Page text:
Calgary Flames captain Mark Giordano honored for his charity work.

Latest on Mark Giordano, Jaromir Jagr and more in your NHL morning coffee headlines.

CALGARY SUN: Flames captain Mark Giordano won ESPN’s Muhammad Ali Sports Humanitarian Award for his charity work. 

SPECTOR’S NOTE: Well deserved recognition of Giordano’s good works away from the ice. 

THE NEWS & OBSERVER: If unrestricted free agent Jaromir Jagr fails to land with a new NHL team, the ECHL’s Florida Everblades would love to sign him. 

SPECTOR’S NOTE: If Jagr can’t find an NHL contract, I believe he could opt to finish his playing career in Europe. 

ARIZONA SPORTS: The Coyotes hired former Pittsburgh Penguins assistant coach Rick Tocchet as their new head coach. 

TRIBLIVE.COM: The Penguins replaced Tocchet with Mark Recchi. 

EDMONTON SUN: The New York Islanders hired Kelly Buchberger as their new assistant coach. 

CSNPHILLY.COM: The Philadelphia Flyers re-signed center Scott Laughton to a two-year, $1.925 million contract.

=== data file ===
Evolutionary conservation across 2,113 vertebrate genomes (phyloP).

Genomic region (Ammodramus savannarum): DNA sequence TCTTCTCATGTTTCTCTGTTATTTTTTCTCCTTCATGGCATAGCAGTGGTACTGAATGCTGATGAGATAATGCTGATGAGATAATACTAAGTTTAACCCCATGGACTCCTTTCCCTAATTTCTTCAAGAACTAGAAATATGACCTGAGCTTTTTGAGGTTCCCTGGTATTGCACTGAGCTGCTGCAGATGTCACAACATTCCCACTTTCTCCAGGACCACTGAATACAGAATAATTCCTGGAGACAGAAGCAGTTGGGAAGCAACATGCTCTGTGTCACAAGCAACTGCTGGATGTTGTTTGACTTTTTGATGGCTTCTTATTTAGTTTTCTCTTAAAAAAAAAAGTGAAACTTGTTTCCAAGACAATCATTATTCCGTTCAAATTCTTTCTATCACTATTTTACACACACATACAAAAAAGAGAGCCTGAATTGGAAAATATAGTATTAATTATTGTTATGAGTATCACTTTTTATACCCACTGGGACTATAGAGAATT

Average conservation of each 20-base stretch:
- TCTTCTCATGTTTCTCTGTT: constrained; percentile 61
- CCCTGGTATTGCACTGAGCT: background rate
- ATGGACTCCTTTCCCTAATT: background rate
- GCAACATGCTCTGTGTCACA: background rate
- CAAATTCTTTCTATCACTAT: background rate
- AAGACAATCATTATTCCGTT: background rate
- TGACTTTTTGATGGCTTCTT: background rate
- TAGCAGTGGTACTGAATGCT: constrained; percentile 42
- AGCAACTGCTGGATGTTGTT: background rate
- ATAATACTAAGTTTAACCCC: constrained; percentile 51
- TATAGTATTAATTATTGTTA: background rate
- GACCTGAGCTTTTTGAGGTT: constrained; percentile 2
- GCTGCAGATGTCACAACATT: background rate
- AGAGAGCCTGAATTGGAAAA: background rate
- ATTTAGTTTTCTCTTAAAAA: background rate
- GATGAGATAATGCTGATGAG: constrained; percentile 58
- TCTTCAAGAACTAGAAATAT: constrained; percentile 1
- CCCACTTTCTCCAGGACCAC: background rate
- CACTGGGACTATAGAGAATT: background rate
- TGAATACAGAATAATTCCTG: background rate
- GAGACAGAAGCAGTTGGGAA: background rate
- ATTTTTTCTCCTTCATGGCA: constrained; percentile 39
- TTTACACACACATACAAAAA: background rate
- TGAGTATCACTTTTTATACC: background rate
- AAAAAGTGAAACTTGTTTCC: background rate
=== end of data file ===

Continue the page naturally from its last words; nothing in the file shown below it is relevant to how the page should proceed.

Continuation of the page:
DALLAS MORNING NEWS:  The Stars re-signed forward Gemel Smith to a one-year, two-way contract. 

 











NHL Morning Coffee Headlines – June 27, 2017

NHL Morning Coffee Headlines – June 27, 2017

Hockey Hall of Fame Class of 2017.

Hockey Hall of Fame Class of 2017 unveiled, Golden Knights trade Methot to Stars, the latest notable contract signings & more in your NHL morning coffee headlines. 

NHL.COM: Former NHL stars Teemu Selanne, Paul Kariya, Mark Recchi and Dave Andreychuk headline the 2017 inductees into the Hockey Hall of Fame. Joining them are retired women’s hockey player Danielle Goyette, University of Alberta coach Clare Drake and Boston Bruins owner Jeremy Jacobs. The induction ceremony takes place in Toronto on November 13, 2017.

SPECTOR’S NOTE: Congratulations to the Hockey Hall of Fame Class of 2017. 

DALLAS MORNING NEWS: The Dallas Stars last night acquired defenseman Marc Methot from the Vegas Golden Knights in exchange for goaltender Dylan Ferguson and a second-round pick in 2020. Methot was selected by the Golden Knights from the Ottawa Senators during last Wednesday’s NHL expansion draft. The Stars also placed goaltender Antti Niemi on waivers for buyout purposes and re-signed defenseman Esa Lindell to a two-year, $4.4 million contract extension. 

SPECTOR’S NOTE: Good move by the Stars to bolster their blue line depth. Methot is an experienced stay-at-home defenseman with leadership skills. He should prove an invaluable addition to the Stars youthful blueline corps. No surprise Niemi was bought out. The writing was on the wall for him when the Stars acquired and signed Ben Bishop last month.